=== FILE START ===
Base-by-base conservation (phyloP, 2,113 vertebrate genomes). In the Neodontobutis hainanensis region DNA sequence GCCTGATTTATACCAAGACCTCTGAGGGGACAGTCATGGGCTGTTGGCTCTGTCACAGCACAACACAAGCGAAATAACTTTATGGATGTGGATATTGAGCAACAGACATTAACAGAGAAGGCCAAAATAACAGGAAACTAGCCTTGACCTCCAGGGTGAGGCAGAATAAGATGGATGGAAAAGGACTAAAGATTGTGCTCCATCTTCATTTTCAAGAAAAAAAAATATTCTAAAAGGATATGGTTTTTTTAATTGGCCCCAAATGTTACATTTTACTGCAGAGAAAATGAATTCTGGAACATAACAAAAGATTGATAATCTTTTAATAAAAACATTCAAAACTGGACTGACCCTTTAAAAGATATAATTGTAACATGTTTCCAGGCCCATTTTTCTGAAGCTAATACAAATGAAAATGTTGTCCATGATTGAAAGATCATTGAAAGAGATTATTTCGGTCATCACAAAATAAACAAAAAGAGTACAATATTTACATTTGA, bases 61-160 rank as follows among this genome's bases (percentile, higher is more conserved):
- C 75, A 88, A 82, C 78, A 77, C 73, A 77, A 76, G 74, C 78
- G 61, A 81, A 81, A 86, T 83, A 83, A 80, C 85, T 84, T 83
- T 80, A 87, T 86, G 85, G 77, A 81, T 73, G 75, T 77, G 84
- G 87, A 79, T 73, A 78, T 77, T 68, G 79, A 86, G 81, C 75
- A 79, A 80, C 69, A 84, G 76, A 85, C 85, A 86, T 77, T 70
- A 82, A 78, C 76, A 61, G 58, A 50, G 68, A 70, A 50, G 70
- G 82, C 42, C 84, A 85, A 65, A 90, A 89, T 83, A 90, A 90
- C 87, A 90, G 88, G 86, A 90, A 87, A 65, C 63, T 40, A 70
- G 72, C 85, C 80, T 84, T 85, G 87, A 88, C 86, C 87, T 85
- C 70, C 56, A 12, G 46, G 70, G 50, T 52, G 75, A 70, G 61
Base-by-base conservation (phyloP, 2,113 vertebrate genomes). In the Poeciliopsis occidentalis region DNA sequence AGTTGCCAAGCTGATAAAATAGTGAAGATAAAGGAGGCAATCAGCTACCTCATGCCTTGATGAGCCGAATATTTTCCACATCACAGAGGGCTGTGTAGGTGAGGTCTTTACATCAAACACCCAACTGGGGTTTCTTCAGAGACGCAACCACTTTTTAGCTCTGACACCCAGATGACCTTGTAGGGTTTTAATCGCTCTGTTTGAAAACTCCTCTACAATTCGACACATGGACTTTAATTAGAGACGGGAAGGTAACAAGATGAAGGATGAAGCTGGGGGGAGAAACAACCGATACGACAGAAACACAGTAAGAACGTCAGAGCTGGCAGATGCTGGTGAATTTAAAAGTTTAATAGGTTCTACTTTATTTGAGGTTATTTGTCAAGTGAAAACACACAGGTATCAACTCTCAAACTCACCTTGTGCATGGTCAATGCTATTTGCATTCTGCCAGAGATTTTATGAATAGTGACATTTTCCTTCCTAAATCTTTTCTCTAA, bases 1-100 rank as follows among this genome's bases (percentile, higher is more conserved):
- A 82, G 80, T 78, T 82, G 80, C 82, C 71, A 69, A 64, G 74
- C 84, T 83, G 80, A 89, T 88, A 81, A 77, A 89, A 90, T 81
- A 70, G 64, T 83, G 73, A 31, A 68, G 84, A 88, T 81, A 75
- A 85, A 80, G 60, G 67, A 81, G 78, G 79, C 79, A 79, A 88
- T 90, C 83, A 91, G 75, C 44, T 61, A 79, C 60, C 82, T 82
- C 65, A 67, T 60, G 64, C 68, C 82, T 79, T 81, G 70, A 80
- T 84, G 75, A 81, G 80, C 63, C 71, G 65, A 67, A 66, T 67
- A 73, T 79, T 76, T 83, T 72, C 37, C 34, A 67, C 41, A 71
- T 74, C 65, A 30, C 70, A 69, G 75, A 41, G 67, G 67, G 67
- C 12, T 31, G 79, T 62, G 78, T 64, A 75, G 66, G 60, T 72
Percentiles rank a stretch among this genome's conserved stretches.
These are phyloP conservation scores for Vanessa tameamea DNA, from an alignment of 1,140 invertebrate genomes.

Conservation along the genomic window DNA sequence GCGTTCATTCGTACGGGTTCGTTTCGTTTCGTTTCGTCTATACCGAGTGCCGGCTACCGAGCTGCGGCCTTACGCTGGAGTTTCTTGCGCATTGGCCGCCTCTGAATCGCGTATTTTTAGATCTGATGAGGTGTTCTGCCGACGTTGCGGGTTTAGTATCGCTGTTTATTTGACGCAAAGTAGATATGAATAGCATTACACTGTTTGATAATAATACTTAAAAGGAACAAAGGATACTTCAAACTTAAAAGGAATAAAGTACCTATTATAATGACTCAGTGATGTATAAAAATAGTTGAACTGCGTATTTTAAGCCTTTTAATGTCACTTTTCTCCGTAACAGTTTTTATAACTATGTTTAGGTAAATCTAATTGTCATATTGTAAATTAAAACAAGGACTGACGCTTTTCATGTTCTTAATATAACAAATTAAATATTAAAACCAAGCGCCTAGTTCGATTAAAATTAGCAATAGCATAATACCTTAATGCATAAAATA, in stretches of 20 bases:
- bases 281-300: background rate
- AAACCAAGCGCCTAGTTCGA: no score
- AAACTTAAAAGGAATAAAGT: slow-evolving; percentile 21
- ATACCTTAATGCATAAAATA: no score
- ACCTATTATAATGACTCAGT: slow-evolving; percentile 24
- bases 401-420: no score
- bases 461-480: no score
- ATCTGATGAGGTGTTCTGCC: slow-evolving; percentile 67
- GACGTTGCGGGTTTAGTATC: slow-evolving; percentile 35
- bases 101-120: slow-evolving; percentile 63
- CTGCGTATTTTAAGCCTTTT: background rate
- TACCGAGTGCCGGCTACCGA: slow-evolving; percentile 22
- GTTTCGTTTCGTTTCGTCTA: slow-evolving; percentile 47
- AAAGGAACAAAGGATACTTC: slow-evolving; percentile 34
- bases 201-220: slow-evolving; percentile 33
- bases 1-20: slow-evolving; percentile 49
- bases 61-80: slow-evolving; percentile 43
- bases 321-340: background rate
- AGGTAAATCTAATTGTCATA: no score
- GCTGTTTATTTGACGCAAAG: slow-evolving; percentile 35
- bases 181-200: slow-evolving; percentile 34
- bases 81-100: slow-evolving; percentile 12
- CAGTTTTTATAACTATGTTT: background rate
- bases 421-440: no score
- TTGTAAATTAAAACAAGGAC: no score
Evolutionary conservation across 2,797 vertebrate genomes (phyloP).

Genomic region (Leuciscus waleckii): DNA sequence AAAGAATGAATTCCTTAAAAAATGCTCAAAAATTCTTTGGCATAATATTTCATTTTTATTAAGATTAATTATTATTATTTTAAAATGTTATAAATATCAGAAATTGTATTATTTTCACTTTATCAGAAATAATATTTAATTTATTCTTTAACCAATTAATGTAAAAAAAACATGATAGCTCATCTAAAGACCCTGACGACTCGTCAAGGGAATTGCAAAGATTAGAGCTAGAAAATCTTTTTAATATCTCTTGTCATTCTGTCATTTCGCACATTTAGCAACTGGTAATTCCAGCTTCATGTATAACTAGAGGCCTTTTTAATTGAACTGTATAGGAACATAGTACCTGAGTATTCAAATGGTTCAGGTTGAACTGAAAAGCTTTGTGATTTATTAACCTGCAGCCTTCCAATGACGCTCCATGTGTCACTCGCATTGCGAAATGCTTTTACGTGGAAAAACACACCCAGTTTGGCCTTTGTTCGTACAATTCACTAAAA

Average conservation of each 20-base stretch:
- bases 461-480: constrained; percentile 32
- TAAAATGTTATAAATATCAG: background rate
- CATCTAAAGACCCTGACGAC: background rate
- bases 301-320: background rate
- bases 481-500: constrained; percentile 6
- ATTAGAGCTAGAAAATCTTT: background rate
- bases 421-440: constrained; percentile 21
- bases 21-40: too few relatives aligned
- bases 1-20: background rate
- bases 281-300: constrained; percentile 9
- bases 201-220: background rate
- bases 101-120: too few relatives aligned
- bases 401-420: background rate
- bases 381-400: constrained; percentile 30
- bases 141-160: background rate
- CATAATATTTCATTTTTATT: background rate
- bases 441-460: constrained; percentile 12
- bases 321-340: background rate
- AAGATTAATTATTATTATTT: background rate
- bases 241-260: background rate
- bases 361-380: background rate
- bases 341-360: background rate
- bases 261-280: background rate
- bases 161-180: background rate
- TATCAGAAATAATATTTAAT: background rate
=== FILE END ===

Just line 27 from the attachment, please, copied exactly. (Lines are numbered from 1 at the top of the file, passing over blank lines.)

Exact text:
- AAACCAAGCGCCTAGTTCGA: no score